Written in Rome for the Roman Christians

Purpose

To encourage the believers in the city of Rome by reminding them of Jesus, the Lord and Savior, with the message his life revealed.

In all the writings of the earliest church fathers Mark is the accepted author.   Writing around 110-140 AD Papias, the bishop of Hieropolis, quotes his teacher, the apostle John, as saying that Mark traveled with Peter, listened to him teach, accurately, but not chronologically, recorded what Peter remembered and then interpreted and  translated Peter’s Aramaic teaching into Greek.  Papias’ understanding is confirmed by Justin Martyr who described it as “the memoirs of Peter” (160), Irenaeus who called Mark “the disciple and interpreter of Peter” (180), Clement of Alexandria (195), Tertullian (200) and Origen (230).  Mark is mentioned in scripture as John Mark in  Acts 12:12, 25; 13:5, 13; 15:37, 39; Col. 4:10; 2 Tim. 4:11; Philemon 24; 1 Peter 5:13.  In Mark 14:51,52 John Mark records a story that included himself the night of Jesus’ arrest.  John Mark’s mother’s house was where the early Jerusalem church met and may have been the location of the last supper.  Peter refers to John Mark as “my son” in 1 Peter 5:13.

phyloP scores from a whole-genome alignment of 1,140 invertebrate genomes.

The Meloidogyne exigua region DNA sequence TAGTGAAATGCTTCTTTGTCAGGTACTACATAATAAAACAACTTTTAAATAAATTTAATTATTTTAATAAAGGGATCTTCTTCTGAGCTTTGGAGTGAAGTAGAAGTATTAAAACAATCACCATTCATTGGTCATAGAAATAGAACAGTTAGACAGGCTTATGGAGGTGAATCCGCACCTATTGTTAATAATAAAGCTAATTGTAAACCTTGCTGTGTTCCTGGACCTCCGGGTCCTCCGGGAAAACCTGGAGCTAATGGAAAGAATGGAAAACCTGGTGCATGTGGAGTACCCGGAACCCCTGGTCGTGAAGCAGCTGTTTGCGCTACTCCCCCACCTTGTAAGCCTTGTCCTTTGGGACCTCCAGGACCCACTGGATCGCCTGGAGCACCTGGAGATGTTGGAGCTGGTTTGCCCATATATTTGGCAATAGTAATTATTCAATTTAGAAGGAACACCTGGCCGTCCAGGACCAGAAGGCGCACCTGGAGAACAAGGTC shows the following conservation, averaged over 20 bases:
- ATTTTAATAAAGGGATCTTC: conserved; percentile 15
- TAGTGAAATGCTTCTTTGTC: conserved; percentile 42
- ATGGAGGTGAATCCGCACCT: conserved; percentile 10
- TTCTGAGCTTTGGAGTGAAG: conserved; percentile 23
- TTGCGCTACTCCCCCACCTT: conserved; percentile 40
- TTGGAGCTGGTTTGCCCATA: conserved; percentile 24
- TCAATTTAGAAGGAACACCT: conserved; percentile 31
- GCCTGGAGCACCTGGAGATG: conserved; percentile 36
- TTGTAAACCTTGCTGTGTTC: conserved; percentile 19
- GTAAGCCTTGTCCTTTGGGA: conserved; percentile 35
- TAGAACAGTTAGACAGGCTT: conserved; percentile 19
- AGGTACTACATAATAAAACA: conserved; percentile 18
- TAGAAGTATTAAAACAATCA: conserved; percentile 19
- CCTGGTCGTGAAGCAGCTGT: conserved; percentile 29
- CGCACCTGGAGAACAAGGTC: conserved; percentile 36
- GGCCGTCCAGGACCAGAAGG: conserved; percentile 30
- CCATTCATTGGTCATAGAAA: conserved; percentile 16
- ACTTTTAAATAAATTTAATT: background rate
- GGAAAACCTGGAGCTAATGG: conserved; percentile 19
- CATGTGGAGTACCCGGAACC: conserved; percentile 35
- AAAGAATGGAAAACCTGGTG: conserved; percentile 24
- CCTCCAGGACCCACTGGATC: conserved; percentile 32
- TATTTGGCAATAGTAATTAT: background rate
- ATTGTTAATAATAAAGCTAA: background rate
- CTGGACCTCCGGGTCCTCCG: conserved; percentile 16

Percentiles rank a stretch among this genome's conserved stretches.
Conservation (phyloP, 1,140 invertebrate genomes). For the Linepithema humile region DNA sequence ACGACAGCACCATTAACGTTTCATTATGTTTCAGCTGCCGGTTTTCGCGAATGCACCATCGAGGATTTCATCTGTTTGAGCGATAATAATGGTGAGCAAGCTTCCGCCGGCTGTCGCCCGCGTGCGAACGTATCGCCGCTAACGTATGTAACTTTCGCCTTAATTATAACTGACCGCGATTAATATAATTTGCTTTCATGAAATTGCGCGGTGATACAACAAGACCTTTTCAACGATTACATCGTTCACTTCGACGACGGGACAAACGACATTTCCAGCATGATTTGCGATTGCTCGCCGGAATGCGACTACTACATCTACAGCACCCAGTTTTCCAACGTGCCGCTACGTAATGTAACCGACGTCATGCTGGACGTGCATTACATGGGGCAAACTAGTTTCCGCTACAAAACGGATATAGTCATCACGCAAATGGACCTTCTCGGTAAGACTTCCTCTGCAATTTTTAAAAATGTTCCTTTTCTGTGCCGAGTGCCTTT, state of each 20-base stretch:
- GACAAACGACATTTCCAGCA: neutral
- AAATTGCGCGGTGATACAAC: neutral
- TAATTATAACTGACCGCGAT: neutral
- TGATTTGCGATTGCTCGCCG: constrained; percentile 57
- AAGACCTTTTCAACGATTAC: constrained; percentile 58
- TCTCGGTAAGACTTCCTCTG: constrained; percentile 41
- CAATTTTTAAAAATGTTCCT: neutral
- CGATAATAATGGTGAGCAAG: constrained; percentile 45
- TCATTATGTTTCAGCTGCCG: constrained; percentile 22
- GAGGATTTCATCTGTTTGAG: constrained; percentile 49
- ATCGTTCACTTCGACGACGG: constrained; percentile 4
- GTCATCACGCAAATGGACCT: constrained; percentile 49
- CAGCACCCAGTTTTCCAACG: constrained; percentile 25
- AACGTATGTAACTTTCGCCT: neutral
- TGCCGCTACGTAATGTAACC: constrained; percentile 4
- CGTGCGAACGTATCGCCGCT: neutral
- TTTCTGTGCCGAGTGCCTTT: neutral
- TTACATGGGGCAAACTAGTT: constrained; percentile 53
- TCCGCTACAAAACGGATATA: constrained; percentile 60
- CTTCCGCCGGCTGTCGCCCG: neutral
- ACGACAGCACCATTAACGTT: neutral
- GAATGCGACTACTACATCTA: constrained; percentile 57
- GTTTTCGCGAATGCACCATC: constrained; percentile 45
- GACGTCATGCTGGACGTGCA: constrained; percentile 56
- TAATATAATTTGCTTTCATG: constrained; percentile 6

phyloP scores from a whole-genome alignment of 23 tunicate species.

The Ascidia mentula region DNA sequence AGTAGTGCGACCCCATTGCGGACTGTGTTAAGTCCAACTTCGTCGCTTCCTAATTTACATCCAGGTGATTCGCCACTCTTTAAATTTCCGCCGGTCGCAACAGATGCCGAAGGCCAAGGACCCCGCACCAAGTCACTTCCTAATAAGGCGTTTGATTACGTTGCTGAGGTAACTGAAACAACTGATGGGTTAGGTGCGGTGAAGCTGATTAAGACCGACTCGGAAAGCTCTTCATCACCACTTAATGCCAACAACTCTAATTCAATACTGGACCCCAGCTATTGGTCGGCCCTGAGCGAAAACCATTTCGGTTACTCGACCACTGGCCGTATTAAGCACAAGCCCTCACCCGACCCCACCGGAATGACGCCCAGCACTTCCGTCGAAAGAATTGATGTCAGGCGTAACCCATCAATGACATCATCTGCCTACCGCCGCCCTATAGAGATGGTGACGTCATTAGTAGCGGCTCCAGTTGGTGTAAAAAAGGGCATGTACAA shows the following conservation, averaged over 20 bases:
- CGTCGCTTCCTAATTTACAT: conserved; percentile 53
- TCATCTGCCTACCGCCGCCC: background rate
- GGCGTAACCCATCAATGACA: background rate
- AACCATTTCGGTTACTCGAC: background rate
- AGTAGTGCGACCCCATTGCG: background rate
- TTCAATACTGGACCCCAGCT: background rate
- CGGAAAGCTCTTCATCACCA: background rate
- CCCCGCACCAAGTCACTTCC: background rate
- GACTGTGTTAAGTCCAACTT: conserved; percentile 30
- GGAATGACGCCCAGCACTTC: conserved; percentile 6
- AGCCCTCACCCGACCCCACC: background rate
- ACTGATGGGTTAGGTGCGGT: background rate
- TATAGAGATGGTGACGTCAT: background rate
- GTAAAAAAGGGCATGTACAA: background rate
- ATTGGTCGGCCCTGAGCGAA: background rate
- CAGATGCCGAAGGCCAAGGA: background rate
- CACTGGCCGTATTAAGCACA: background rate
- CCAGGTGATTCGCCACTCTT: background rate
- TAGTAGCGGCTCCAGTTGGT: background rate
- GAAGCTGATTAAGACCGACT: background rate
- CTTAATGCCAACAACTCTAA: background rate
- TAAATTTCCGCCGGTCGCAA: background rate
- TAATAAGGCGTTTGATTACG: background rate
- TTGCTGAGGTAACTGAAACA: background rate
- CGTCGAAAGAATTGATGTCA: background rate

Mark’s book is a “gospel”, or “”euangelion”, from the first century Roman and Greek world.  The word “euangelion” was adapted by the New Testament writers but not developed by them.  In the Greek and Roman world “euagnelion” was a technical term for a message of military victory and also referred to joyful information concerning political and personal success.  When the good message, or “euangelion”, was heard and received the gods where thanked and sacrifices were offered.  Anytime the divine emperor sent out a decree, made a speech or performed some deed the information of this event was “euangelion” or the “gospel” of the emperor or king.  As Mark writes his book he is recording the “euagelion” of Jesus Christ.  Mark is trying to capture the message or the decree of Jesus.  Since Mark is recording the context of the gospel and not writing the history of Jesus Christ chronological order is not necessary.

This book, the shortest of the four gospels, was not written for Jews but as a source of encouragement for believers.  It was not written in Judea since Mark seems to focus on communicating with people unfamiliar with Jewish customs and the land:

  1. Aramaic (the language of Judea which Peter, Jesus and others spoke) is translated into Greek (the language of the Greek world Rome had conquered) in 3:17; 5:41; 7:11, 34; 9:43; 10:46; 14:36; 15:22, 34.
  2. There are places Latin (the original language of Rome) words are used instead of the expected Greek. (5:9; 6:27; 12:15, 42; 15:16, 39)